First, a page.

Q. I have put an offer in to purchase a telemessaging service. The problem is that the owner also has paging and alarm monitoring in the same location, and everything is commingled and run as one company. The owner is having trouble breaking out the specific financial information that relates to the telemessaging service. How can I do my due diligence and be sure that what he is selling me is what I am purchasing? The owner is also having a hard time separating what resources go with the telemessaging service, as some of his agents are multitasked.
A. This scenario pops up all of the time. An entrepreneurial business owner starts an alarm company and has the idea that since he is paying an agent to sit there anyway, he may as well start up a telemessaging service, and the conundrum starts. Then, as long as he is doing that, he may as well sell pagers or cell phones, and the business lines become intertwined and interdependent.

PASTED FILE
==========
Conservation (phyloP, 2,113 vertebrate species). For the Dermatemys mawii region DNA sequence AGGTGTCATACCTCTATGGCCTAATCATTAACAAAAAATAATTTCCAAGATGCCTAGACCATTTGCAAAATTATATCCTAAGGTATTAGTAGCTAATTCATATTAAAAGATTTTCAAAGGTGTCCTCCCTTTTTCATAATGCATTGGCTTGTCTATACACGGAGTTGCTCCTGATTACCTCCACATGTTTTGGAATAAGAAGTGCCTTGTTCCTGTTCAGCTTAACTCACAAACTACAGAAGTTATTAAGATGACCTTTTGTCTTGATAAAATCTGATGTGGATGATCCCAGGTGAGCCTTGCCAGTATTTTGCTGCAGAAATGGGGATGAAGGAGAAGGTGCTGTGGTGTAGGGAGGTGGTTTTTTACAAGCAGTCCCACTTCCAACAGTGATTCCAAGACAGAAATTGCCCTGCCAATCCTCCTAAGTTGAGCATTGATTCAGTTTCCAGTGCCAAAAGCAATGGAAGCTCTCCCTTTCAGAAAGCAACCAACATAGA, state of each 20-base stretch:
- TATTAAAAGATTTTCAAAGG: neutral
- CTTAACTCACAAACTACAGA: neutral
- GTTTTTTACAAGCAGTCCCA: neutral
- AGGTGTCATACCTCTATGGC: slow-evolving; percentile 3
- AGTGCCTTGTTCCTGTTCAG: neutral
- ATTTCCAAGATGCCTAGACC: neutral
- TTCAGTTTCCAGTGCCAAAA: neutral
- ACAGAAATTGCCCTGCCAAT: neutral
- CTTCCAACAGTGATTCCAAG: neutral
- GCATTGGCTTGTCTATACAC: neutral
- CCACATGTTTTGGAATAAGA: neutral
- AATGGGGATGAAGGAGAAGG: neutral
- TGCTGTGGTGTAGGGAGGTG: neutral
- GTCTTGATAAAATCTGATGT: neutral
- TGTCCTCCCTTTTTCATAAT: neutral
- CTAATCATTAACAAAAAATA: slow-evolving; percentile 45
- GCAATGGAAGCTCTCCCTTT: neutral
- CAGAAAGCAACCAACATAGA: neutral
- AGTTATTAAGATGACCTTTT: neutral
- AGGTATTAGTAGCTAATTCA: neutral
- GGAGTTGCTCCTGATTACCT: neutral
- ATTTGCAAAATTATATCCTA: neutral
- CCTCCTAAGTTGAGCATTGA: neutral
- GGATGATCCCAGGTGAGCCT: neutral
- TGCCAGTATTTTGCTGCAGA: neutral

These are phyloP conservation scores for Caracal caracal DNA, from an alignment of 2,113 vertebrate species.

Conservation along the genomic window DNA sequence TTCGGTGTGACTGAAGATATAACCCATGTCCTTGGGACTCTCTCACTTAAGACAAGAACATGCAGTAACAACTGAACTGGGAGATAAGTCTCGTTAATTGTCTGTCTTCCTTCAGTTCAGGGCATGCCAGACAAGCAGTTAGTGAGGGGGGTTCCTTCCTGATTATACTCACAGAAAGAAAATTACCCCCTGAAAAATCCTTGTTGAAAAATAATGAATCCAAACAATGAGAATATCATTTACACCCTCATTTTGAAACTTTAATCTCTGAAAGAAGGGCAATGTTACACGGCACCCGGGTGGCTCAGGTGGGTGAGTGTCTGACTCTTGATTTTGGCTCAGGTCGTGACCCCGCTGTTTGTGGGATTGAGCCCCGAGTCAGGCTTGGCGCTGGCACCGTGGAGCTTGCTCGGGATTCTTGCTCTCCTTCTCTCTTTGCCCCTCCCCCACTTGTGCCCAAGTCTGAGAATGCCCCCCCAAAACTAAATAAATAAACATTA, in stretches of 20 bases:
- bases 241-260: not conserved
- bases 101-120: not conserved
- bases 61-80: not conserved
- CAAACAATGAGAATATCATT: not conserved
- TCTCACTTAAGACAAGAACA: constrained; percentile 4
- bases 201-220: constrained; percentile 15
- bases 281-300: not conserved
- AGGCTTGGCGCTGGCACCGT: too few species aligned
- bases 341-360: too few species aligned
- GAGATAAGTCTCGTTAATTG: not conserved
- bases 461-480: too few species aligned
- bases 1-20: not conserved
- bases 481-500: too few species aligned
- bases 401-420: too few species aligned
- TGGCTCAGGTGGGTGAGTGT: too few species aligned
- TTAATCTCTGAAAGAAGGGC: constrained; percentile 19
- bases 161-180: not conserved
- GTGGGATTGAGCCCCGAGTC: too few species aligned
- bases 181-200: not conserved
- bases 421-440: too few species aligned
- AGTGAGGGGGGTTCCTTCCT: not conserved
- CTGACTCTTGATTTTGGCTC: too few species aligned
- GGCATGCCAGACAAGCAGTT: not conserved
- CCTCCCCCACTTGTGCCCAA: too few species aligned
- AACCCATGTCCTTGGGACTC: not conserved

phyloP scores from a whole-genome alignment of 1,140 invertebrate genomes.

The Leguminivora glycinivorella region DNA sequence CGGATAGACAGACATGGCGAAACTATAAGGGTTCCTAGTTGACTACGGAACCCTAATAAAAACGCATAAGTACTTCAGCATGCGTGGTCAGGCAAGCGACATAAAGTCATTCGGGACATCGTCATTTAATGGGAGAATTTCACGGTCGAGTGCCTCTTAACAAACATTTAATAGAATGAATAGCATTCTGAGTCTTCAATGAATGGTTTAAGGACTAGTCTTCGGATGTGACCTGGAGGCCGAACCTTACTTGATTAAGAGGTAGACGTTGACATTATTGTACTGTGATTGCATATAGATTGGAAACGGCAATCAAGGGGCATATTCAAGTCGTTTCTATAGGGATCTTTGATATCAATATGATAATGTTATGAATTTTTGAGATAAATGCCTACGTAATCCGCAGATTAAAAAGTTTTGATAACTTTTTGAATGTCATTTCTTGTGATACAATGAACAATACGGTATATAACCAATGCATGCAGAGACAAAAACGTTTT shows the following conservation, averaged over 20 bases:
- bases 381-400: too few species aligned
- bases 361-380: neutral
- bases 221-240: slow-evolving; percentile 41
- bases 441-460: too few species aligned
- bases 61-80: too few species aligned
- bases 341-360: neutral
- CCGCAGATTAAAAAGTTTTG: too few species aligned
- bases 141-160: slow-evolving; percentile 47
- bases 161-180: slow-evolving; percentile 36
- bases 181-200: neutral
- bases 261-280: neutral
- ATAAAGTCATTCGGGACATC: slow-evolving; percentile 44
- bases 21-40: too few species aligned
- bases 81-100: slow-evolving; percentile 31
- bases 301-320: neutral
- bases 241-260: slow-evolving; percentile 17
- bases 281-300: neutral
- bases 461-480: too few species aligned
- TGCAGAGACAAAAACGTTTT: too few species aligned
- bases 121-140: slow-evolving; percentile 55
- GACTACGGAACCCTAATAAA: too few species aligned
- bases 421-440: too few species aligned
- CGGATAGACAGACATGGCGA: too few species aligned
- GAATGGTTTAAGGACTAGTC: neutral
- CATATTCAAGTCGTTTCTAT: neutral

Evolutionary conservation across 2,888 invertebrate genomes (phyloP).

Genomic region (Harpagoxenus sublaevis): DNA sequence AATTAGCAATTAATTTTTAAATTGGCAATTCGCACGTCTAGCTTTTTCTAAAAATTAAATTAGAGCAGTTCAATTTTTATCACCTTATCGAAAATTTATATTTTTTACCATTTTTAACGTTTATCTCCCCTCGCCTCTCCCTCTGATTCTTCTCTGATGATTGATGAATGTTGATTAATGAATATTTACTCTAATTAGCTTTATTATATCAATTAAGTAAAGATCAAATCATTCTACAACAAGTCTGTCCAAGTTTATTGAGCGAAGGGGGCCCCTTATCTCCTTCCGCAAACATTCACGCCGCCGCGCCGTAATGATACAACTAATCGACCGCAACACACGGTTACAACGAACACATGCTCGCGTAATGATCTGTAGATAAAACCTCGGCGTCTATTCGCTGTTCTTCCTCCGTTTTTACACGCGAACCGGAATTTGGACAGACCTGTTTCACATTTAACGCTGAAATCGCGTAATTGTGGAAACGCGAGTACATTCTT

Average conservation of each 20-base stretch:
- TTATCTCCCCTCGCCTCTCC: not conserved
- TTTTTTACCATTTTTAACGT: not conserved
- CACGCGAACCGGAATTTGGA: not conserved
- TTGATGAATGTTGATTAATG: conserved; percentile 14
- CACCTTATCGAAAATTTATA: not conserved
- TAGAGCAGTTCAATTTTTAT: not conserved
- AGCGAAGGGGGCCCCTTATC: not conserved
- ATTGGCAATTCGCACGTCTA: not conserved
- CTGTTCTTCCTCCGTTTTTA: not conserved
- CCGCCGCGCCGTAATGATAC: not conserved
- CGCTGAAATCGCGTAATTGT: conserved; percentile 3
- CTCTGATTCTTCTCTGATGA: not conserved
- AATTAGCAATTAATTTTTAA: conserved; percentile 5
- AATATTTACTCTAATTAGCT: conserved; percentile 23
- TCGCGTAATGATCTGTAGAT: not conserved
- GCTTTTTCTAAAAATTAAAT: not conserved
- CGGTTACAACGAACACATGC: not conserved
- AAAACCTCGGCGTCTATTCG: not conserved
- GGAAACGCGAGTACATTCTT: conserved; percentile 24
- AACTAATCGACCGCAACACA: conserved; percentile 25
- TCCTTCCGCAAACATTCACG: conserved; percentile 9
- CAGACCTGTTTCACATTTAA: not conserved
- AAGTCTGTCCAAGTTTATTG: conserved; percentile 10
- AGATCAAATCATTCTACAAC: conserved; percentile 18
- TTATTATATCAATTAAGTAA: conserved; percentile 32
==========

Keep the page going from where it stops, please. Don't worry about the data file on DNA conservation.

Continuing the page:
One way to address this problem is to get as much accurate information as possible for the telemessaging service clients’ billing. Then hold back a portion of the purchase price (perhaps 20 percent) for sixty to ninety days with the seller’s attorney after closing. Remember to look at the entire business as a whole, checking for tax liens and making sure they are using general accounting practices. You have both agreed that you don’t know what the outcome is going to be after separating one segment from the group. Until this is done, it is very difficult to analyze the true profit and loss for that particular business.
To make an offer, put a formula together with a multiple based on a net profitability figure and then do the deal. When the dust settles after the acquisition, do the math with a full disclaimer so you can both put the formula to work, resulting in a reasonable and fair selling price. This way you both know what you are getting into when the deal is finalized.